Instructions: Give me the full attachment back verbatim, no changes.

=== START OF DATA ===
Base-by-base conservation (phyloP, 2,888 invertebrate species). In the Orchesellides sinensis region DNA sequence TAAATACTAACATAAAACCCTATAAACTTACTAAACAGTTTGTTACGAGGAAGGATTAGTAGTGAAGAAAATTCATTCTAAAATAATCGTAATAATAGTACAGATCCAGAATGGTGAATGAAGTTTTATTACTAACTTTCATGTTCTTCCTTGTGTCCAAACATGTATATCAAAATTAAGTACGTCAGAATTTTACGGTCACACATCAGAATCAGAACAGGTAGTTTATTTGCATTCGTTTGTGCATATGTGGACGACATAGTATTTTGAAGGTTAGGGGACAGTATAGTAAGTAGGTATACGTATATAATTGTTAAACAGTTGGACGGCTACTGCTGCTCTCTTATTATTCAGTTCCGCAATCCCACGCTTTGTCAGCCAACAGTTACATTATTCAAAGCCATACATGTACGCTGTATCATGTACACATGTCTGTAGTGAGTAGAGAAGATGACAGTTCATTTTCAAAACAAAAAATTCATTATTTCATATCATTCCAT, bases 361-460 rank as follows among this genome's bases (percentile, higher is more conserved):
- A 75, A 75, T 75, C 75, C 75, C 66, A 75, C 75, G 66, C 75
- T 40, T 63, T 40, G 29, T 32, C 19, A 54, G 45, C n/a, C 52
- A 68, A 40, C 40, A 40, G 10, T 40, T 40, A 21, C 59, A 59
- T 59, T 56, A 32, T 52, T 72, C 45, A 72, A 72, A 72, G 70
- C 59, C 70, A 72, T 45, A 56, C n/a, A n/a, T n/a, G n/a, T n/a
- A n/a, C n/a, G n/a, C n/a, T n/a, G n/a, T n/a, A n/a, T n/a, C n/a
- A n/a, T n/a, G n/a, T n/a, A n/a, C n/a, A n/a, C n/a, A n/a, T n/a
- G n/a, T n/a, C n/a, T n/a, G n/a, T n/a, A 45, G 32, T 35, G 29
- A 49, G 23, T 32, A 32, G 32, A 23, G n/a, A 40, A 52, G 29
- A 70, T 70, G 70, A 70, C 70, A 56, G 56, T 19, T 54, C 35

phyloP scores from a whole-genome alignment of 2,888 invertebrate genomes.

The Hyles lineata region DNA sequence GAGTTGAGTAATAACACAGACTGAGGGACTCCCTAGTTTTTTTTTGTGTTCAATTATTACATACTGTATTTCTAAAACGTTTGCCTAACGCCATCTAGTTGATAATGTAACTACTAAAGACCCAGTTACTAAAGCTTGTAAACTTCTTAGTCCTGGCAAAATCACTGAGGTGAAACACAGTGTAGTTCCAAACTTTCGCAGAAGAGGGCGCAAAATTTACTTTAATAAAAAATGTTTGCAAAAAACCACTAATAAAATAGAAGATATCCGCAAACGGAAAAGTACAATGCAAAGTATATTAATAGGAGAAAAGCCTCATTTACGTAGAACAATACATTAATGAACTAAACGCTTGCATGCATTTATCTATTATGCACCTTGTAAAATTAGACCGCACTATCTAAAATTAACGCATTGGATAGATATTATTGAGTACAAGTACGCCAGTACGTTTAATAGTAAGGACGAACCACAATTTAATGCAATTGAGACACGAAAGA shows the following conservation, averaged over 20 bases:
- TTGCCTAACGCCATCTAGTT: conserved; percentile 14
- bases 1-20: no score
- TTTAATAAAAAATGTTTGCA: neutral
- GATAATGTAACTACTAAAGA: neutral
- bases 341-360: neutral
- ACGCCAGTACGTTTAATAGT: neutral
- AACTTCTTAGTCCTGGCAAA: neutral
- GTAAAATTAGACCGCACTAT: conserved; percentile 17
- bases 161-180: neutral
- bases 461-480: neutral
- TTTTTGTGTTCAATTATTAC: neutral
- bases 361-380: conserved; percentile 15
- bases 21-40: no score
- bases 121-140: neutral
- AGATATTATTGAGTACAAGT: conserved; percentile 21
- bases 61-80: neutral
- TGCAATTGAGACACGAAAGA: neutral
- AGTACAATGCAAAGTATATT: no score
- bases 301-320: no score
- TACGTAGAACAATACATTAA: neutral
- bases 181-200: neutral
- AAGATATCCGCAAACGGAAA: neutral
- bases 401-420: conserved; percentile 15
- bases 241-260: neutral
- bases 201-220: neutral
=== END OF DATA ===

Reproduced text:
Base-by-base conservation (phyloP, 2,888 invertebrate species). In the Orchesellides sinensis region DNA sequence TAAATACTAACATAAAACCCTATAAACTTACTAAACAGTTTGTTACGAGGAAGGATTAGTAGTGAAGAAAATTCATTCTAAAATAATCGTAATAATAGTACAGATCCAGAATGGTGAATGAAGTTTTATTACTAACTTTCATGTTCTTCCTTGTGTCCAAACATGTATATCAAAATTAAGTACGTCAGAATTTTACGGTCACACATCAGAATCAGAACAGGTAGTTTATTTGCATTCGTTTGTGCATATGTGGACGACATAGTATTTTGAAGGTTAGGGGACAGTATAGTAAGTAGGTATACGTATATAATTGTTAAACAGTTGGACGGCTACTGCTGCTCTCTTATTATTCAGTTCCGCAATCCCACGCTTTGTCAGCCAACAGTTACATTATTCAAAGCCATACATGTACGCTGTATCATGTACACATGTCTGTAGTGAGTAGAGAAGATGACAGTTCATTTTCAAAACAAAAAATTCATTATTTCATATCATTCCAT, bases 361-460 rank as follows among this genome's bases (percentile, higher is more conserved):
- A 75, A 75, T 75, C 75, C 75, C 66, A 75, C 75, G 66, C 75
- T 40, T 63, T 40, G 29, T 32, C 19, A 54, G 45, C n/a, C 52
- A 68, A 40, C 40, A 40, G 10, T 40, T 40, A 21, C 59, A 59
- T 59, T 56, A 32, T 52, T 72, C 45, A 72, A 72, A 72, G 70
- C 59, C 70, A 72, T 45, A 56, C n/a, A n/a, T n/a, G n/a, T n/a
- A n/a, C n/a, G n/a, C n/a, T n/a, G n/a, T n/a, A n/a, T n/a, C n/a
- A n/a, T n/a, G n/a, T n/a, A n/a, C n/a, A n/a, C n/a, A n/a, T n/a
- G n/a, T n/a, C n/a, T n/a, G n/a, T n/a, A 45, G 32, T 35, G 29
- A 49, G 23, T 32, A 32, G 32, A 23, G n/a, A 40, A 52, G 29
- A 70, T 70, G 70, A 70, C 70, A 56, G 56, T 19, T 54, C 35

phyloP scores from a whole-genome alignment of 2,888 invertebrate genomes.

The Hyles lineata region DNA sequence GAGTTGAGTAATAACACAGACTGAGGGACTCCCTAGTTTTTTTTTGTGTTCAATTATTACATACTGTATTTCTAAAACGTTTGCCTAACGCCATCTAGTTGATAATGTAACTACTAAAGACCCAGTTACTAAAGCTTGTAAACTTCTTAGTCCTGGCAAAATCACTGAGGTGAAACACAGTGTAGTTCCAAACTTTCGCAGAAGAGGGCGCAAAATTTACTTTAATAAAAAATGTTTGCAAAAAACCACTAATAAAATAGAAGATATCCGCAAACGGAAAAGTACAATGCAAAGTATATTAATAGGAGAAAAGCCTCATTTACGTAGAACAATACATTAATGAACTAAACGCTTGCATGCATTTATCTATTATGCACCTTGTAAAATTAGACCGCACTATCTAAAATTAACGCATTGGATAGATATTATTGAGTACAAGTACGCCAGTACGTTTAATAGTAAGGACGAACCACAATTTAATGCAATTGAGACACGAAAGA shows the following conservation, averaged over 20 bases:
- TTGCCTAACGCCATCTAGTT: conserved; percentile 14
- bases 1-20: no score
- TTTAATAAAAAATGTTTGCA: neutral
- GATAATGTAACTACTAAAGA: neutral
- bases 341-360: neutral
- ACGCCAGTACGTTTAATAGT: neutral
- AACTTCTTAGTCCTGGCAAA: neutral
- GTAAAATTAGACCGCACTAT: conserved; percentile 17
- bases 161-180: neutral
- bases 461-480: neutral
- TTTTTGTGTTCAATTATTAC: neutral
- bases 361-380: conserved; percentile 15
- bases 21-40: no score
- bases 121-140: neutral
- AGATATTATTGAGTACAAGT: conserved; percentile 21
- bases 61-80: neutral
- TGCAATTGAGACACGAAAGA: neutral
- AGTACAATGCAAAGTATATT: no score
- bases 301-320: no score
- TACGTAGAACAATACATTAA: neutral
- bases 181-200: neutral
- AAGATATCCGCAAACGGAAA: neutral
- bases 401-420: conserved; percentile 15
- bases 241-260: neutral
- bases 201-220: neutral